“Teaching was the most fun I’ve had my entire Army career,” she said. “A lot of people spend their lives trying to figure out what they want to do. I had that eureka moment when I was on platform teaching. Whether in front of 12 students or 48, I always knew this is where I belong.”
Kilpatrick would go on to coach, train and mentor three of the last four DA-level print journalists of the year: Staff Sgt. Ken Scar; Staff Sgt. Marcus Fichtl; and Staff Sgt. Lindsey Kibler, her first Soldier after becoming an NCO.
“Most of my former students are my friends on Facebook now,” she said. “Every time they place or they win [during the competition], I say ‘Yes! We got one.’ It’s a good feeling. It’s like watching your babies grow up.”
Master Sgt. Angela McKinzie, PA NCOIC, 1st Cav. Div., and Kilpatrick’s former supervisor, became friends with Kilpatrick while they were at DINFOS and had always admired her professionalism.
“We met at DINFOS, where we were both on platform teaching,” said McKinzie. “She was a consummate professional, always doing whatever it takes to mentor and guide her students. When she later came to my shop, I was so happy to have her on the team because I knew the caliber of Soldier she is, and how authentic and passionate she is as a person. She brings out the best in everyone around her.”
After instructing at DINFOS, she would move on to Fort Bragg, North Carolina, and then to Yongsan, South Korea, before finally making her way to “The Great Place,” where she served as the First Team’s command information chief/editor.
Then, tragedy struck.
On October 23, 2014, her husband of five years and best friend of 10, Sam, tragically passed away, leaving behind a baby daughter, a toddler son and a grieving widow.
“I felt numbness,” she said, of her initial reaction to the terrible news. “Then it was what all do I need to do, and I was more productive than I’ve ever been. I thought, ‘I need to go here and do this and that,’ constantly - I was on autopilot. I fed our kids on schedule every day, but lost 30 pounds, because I forgot to eat myself. I couldn’t taste anything anyway.”
However, Kilpatrick soon realized that by continuing to support her two children and by putting her best foot forward every time she dons her uniform, she is simultaneously shedding positive light on her late husband’s legacy.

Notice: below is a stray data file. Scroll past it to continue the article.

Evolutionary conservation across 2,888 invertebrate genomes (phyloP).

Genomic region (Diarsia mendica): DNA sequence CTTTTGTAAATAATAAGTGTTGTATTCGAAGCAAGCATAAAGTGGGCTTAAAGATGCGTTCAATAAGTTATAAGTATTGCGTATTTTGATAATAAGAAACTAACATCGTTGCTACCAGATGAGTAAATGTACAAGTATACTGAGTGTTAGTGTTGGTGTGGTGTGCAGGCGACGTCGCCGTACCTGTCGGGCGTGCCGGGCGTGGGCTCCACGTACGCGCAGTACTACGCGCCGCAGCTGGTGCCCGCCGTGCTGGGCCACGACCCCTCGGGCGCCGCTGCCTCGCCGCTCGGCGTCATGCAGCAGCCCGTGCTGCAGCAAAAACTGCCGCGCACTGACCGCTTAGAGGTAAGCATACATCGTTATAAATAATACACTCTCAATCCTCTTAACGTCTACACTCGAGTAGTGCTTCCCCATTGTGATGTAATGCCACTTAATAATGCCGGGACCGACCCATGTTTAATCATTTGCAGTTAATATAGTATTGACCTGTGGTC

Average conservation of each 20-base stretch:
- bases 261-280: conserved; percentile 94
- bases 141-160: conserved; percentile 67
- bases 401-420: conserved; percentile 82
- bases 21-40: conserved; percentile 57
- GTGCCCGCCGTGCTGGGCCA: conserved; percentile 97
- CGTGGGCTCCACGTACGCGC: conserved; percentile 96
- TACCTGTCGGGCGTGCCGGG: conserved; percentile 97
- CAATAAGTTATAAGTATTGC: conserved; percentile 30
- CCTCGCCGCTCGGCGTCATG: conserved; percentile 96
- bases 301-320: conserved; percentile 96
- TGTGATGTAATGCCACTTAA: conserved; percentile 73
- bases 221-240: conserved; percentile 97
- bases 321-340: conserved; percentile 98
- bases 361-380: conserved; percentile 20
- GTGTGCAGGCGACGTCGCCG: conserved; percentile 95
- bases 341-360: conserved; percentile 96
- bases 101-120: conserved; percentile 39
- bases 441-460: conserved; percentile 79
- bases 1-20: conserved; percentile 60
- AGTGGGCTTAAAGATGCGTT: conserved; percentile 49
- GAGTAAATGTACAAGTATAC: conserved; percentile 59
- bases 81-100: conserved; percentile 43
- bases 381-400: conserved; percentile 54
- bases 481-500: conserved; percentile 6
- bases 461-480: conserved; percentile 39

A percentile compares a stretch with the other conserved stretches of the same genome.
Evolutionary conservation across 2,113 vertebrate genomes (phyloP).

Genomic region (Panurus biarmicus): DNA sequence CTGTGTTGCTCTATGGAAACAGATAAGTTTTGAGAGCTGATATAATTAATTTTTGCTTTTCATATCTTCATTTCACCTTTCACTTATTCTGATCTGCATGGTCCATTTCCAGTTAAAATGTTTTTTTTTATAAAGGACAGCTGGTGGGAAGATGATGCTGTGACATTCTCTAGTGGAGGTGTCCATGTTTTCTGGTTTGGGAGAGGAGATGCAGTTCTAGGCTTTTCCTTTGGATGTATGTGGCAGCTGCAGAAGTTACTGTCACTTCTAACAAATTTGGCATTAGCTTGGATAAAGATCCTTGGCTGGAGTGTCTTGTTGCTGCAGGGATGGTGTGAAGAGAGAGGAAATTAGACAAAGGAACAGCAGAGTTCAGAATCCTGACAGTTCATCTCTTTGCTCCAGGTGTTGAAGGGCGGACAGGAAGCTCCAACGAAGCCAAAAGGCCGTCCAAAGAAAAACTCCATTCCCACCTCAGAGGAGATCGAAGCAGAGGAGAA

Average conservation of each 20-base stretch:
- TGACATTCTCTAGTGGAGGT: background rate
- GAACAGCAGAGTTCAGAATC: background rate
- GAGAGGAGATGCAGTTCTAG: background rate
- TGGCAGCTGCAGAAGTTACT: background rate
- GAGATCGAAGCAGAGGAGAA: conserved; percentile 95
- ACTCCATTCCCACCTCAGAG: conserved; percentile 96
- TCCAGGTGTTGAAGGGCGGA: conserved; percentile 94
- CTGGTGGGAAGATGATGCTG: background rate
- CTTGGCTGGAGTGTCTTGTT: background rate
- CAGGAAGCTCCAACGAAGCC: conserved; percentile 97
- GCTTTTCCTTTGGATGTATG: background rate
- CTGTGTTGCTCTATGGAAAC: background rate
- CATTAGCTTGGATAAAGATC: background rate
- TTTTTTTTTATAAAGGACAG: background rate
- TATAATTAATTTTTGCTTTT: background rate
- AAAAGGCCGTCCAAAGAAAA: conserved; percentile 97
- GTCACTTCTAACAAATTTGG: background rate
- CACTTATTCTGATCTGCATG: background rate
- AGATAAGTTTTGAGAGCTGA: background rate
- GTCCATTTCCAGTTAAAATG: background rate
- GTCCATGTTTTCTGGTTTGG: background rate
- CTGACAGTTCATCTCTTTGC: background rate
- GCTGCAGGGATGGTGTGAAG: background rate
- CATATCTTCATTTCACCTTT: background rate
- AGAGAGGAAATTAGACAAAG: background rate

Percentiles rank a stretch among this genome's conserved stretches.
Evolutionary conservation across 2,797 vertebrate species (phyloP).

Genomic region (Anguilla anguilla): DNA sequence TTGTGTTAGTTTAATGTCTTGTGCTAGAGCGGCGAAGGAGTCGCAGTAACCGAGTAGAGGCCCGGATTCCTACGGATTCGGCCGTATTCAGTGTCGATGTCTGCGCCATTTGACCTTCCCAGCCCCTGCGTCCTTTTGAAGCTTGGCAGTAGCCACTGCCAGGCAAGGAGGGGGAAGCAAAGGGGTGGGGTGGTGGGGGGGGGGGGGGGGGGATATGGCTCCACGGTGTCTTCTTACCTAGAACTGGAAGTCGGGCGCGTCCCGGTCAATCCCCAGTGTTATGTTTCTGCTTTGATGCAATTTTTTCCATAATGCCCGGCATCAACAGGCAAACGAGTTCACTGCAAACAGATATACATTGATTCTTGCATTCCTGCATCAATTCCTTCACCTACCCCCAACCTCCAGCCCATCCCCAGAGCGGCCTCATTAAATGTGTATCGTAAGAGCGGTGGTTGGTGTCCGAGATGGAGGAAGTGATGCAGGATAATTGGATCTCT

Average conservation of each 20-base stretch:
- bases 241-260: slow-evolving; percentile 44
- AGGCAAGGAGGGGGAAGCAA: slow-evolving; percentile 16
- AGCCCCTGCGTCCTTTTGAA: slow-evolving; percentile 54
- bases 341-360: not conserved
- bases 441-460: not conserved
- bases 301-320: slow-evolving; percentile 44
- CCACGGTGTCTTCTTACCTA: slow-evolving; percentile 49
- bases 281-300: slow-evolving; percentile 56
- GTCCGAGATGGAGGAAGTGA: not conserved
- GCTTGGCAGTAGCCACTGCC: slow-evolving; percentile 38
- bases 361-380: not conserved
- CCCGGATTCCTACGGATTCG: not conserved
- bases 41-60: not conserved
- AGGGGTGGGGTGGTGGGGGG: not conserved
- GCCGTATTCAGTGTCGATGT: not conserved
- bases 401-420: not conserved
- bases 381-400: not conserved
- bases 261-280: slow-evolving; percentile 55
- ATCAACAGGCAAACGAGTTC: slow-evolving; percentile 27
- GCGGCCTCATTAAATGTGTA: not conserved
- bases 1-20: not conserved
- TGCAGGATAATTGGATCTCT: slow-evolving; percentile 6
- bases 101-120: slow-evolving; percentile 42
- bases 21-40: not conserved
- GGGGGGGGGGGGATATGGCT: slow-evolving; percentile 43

“When my kids need me, they need me; I push the emotions back,” she said. “It’s about self-preservation now – if you don’t swim, you’ll sink. Failure is not an option. My husband left me with the huge responsibility to raise our children. I got so much joy out of making him proud of me. In a lot of ways, I’m still trying to make him proud of me. I like to think of my angel in the clouds looking down and saying, ‘You got this, honey.’”
McKinzie was side-by-side Kilpatrick during her time of need as her care team manager.
“Leah is a woman who carries herself with a humble, quiet grace yet her presence is powerful,” said McKinize. “Seeing such a vibrant soul go through this tragedy broke my heart, but the support from friends of past and present allowed me to see that she wasn’t going alone. Whether it was making meals for her or sending greetings from afar, I am truly humbled by the generosity of those who helped Leah. I cannot say she is okay -- I don’t know if she will ever be okay. What I do know is that she is a warrior and lives life one day at a time.”
Now, Kilpatrick finds her daily drive to accomplish the mission by continuing to bring out the best in her peers and by telling the Greywolf story.
“This past year in 3rd Brigade, I’ve had the chance to meet some awesome Soldiers, who had great stories to tell,” she said. “My advice to all of them is to keep shooting for the stars. For me, I’m not going to stop trying to be great just because of this milestone in my career. In all you do, strive for greatness.”